"I do understand." Lawson let that sit for a few seconds, while he sipped his drink and then drew again on his cigar. He blew smoke toward the gas-lit chandelier at the ceiling. "I can tell you, sir," he continued with a calm stare into Kingsley's eyes, "that I know nothing of your daughter's kidnapping... except to say that this Christian Melchoir wants me, and is using your Eva as a device. Now... I could say I wouldn't go to Nocturne--wherever that is--and deliver this ransom for you, and I would be free not to deliver myself to whatever is waiting. I would think that might be the safest decision for myself. I suspect you would never see your daughter again. But," he shrugged, "I am perhaps what this letter suggests. An adventurer. Also I have a great curiosity, and like all of us I have bills to pay. I will tell you also... that I will go and deliver this ransom for you, and I will do my best to return your daughter in a whole state." It occurred to Lawson that one could never fully return to a whole state after exposure to the Dark Society, but he couldn't yet present that to Kingsley. "I'm presuming you have the portrait of Eva I asked you to bring?" He waited for Kingsley to nod. "Then if you'll also bring the gold pieces and leave them at the desk in the morning, I'll pick them up and be on my way tomorrow at nightfall."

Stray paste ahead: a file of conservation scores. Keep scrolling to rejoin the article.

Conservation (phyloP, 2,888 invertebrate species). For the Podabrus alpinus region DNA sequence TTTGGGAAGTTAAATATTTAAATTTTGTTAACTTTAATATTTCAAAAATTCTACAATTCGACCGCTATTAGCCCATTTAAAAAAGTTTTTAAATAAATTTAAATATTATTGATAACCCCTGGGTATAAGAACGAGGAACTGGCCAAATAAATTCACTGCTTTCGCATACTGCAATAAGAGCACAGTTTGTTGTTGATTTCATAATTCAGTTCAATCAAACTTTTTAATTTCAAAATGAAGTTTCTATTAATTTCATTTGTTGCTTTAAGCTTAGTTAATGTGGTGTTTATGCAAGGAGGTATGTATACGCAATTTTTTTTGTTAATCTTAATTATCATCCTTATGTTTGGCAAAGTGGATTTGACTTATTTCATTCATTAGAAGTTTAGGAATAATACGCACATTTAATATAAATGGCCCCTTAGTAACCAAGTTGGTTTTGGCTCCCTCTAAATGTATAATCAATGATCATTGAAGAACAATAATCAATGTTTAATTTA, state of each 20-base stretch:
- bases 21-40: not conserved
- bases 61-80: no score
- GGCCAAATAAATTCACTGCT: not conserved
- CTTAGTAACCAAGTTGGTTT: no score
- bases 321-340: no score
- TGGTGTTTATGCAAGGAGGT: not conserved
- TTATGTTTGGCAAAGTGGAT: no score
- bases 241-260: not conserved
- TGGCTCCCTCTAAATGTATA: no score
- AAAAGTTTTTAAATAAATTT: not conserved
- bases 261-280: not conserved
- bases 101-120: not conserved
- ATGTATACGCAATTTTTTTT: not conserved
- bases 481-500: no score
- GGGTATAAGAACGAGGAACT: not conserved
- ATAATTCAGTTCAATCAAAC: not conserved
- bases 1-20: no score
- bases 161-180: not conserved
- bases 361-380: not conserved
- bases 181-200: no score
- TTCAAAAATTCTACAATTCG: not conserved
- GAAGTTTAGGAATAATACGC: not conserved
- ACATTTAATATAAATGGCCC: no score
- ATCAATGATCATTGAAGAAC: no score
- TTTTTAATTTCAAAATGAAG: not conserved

"Very well." Kingsley still looked stunned, as was his right for a man whose nineteen-year-old daughter, the younger of his two, had been stolen away en route to a Shreveport theater. "I have to ask, though... what do you mean, this man wants you? And you say you don't know him?"

"I know his kind," was the reply.

"What would that be?"

"Evil to the bone," said Lawson. "Go back to your hotel and rest. You look as if you need it. Bring the items I've asked for. Then catch the train for home. You can pay me when I've returned Eva to you."